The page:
I came across this post of why sleeping with your dog is awesome a few days ago, and while I agree with these very warm and loving ideas, here are a few more that come to mind.
Our little puppy is now one year old. It’s hard to believe that she’s already a year old and how time flies by. At the same time, I feel like she’s been in our life forever.This morning I was looking at old posts about Noke from when she was a puppy like How to Survive Your First Week Having a Puppy and Puppies: Advocates for a Meditative Lifestyle. She was so darn stinkin’ cute! She still is, but now she’s grown into a sleek-looking coyote. I’ve definitely been reflective today about how far we’ve come together and how we’ve grown. I am thrilled that she is a year old!!
Raising a puppy is tough work, but I can say now that it is truly worth it. No matter what, Noke can cheer up my day, give me plenty of kisses and tell me that she loves me. She’s my constant companion and I love her to bits. It wasn’t always easy–getting her out of her nipping habit, dealing with sicknesses, and more, but in the end, like I said, it’s absolutely worth it. Dog is man’s best friend, truly.
So today she gets to enjoy Santa Monica weather and I might even get her something from a local dog bakery just for fun. It’s her day, but more so a milestone of us being a team and getting through the terrible teens! Now it’s not like she’s going to be a perfect angel now that she’s hit a year old–far from that. However, it’s a big step into her first stages of adulthood. Thank you for being here with us for the journey of her growing up. And as always, stay hungry and fit!
As you know, we finally made it to Santa Monica, California! However, it was quite the journey to actually get here from Boulder, Colorado. We have two cats, a dog, and a snake! So basically we packed our car and trailer full of all of our things plus a zoo. It was much different from any road trip I’ve taken because of our animals. It was certainly stressful and worrisome, but we all made it safely. Here’s what to do with each kind of animal:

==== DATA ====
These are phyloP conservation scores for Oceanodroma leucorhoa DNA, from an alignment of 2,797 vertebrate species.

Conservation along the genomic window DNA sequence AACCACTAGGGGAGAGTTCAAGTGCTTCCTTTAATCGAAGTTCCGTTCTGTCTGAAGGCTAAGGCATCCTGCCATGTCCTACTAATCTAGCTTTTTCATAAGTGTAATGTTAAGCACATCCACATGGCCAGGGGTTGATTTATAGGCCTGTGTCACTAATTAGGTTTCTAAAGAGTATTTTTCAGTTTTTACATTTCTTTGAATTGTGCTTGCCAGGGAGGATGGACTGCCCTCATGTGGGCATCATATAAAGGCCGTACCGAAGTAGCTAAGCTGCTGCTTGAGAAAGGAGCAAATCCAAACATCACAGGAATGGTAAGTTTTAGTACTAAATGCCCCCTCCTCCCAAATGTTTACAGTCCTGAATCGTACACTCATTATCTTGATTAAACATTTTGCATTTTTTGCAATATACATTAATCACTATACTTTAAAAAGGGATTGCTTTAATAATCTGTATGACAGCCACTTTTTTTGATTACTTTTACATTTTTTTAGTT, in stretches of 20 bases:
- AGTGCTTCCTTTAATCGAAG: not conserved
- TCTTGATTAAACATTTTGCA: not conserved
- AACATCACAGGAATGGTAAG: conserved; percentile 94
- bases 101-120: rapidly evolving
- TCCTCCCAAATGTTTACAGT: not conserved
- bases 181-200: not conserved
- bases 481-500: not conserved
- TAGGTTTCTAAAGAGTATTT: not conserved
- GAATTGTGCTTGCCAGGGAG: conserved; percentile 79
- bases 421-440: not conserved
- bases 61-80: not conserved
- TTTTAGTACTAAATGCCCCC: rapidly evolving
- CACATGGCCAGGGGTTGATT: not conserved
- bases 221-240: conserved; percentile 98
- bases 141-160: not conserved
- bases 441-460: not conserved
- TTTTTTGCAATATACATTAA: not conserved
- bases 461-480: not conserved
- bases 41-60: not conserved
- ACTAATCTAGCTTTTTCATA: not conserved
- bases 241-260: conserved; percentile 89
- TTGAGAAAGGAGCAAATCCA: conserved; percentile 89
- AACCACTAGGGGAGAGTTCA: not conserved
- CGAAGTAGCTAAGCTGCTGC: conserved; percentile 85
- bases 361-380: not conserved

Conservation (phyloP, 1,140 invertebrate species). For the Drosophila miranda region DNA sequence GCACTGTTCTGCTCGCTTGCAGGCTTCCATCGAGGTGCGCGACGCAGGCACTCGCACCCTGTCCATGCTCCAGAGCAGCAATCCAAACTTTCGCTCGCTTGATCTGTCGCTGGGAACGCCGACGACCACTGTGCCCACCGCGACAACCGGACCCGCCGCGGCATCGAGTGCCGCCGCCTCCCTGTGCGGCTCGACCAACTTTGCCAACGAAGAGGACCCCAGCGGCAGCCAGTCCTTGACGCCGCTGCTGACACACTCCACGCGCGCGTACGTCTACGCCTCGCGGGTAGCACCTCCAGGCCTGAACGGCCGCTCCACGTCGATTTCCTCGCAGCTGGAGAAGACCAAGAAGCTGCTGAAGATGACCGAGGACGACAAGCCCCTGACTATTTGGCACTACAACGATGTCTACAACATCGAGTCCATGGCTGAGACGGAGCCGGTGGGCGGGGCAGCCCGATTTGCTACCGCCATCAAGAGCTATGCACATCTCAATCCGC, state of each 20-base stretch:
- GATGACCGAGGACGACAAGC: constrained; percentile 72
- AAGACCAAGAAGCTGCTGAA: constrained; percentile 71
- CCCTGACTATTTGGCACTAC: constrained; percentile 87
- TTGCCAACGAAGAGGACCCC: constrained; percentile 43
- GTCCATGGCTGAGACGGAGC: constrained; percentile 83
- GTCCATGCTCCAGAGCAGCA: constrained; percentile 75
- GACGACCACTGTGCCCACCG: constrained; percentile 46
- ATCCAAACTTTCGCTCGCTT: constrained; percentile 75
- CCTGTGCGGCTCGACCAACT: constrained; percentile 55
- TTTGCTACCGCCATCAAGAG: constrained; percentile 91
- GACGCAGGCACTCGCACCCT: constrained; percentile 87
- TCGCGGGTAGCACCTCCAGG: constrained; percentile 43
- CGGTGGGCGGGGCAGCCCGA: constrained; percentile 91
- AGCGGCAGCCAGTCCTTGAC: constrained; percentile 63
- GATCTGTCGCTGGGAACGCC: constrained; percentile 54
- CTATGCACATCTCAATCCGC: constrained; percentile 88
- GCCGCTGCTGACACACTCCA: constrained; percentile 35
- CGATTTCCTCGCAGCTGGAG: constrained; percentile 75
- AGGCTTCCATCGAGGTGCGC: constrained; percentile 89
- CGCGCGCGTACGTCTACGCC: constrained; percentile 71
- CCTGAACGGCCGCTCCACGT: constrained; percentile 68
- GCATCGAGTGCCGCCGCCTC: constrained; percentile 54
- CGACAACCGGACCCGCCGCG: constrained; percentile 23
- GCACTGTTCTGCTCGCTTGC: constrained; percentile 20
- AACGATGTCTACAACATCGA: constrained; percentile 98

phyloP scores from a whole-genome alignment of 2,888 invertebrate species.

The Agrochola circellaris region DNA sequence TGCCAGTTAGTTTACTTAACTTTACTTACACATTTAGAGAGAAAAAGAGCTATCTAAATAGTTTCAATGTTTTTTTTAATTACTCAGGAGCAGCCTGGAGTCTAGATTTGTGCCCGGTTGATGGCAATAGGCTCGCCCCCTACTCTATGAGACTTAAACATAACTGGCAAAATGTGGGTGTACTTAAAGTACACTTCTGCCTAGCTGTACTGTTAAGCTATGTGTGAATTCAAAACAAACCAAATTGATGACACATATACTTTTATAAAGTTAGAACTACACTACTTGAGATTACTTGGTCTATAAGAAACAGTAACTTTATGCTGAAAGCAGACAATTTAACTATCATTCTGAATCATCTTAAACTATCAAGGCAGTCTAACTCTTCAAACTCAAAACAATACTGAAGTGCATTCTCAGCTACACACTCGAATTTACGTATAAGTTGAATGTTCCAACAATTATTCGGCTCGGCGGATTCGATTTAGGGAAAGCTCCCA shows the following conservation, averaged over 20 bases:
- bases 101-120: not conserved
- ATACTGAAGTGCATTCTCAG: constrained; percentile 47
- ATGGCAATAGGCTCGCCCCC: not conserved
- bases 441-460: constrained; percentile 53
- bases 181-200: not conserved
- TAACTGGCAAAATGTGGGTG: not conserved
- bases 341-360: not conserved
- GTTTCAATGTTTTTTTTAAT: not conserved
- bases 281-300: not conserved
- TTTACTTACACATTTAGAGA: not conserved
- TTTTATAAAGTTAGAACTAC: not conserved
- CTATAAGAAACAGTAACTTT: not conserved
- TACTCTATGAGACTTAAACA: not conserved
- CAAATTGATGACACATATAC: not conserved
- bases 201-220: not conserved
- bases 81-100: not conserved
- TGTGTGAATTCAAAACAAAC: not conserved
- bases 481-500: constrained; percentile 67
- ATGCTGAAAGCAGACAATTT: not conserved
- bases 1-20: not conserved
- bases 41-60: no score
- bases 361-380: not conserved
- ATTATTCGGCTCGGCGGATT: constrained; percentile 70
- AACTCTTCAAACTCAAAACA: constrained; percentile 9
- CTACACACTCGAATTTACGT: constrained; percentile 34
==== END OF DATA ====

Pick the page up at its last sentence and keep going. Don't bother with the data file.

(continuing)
Surprisingly, Noke did the best of all the animals. When she was younger, she would throw up in the car nearly every time she drove with us. After time and time again in the car, her nausea rears its ugly head much less. We were incredibly proud and happy with her over this trip. She kept her cool even with Nymeria howling and trying to poke her. Here are some specific tips for travelling with dogs:
Now here is where the nightmare begun. Sajah is the more skiddish one out of Nymeria and him. I expected him to be wild-eyed and going nuts, but he was absolutely placid. It was probably because he was stressed to death, but he simply found a place to lay and stayed there. After awhile, he got a little less scared and opened up a bit. Now let’s come to the problem child…Nymeria. Oh, Nymeria. Nymeria is very spirited. And that spirit showed during the car ride. She was not about being in the car. She wanted out. She would yowl and cry and get up like a monkey on the bars of the crate and try to escape. She eventually started acting crazy and eating litter so we contained her in a carrier. She was really the only pet who made the trip stressful. Here are some specific tips for travelling with cats:
Well, Dovah was the quietest one on the trip (ha-ha) and we didn’t hear much of a complaint from him. However, he stressed us out somewhat because Dovah’s habitat should be around 90 to 100 degrees F. There was no way to keep his lamp on while we drove so we wrapped his cage up and hoped for the best. He came out fine and is a bit stressed out. We are hoping he will relax as he no longer has to deal with the bumps and vibrations of driving any longer. Here are some specific tips for travelling with snakes:
Driving with animals can be stressful, but there are ways to make it as smooth a trip as possible. Use the tips above to keep your animal family happy and safe. I’m hoping we won’t be doing one of these trips again, but if we do, we know what to do! As always, stay hungry and fit!
In the Western world, black cats are for some reason considered to be bad omens. They are an omen of death and misfortune. They are also considered to be some serious bad luck. There’s all kind of folklore that puts down black cats And on days like Friday the 13th (today) and Halloween, superstitious behavior goes through the roof. We even get emails from the Humane Society reminding people to be aware of their black cats are on these days because people can be cruel and act on superstition. Which is absolutely beyond me, but still. I’m here to be the black cat’s champion!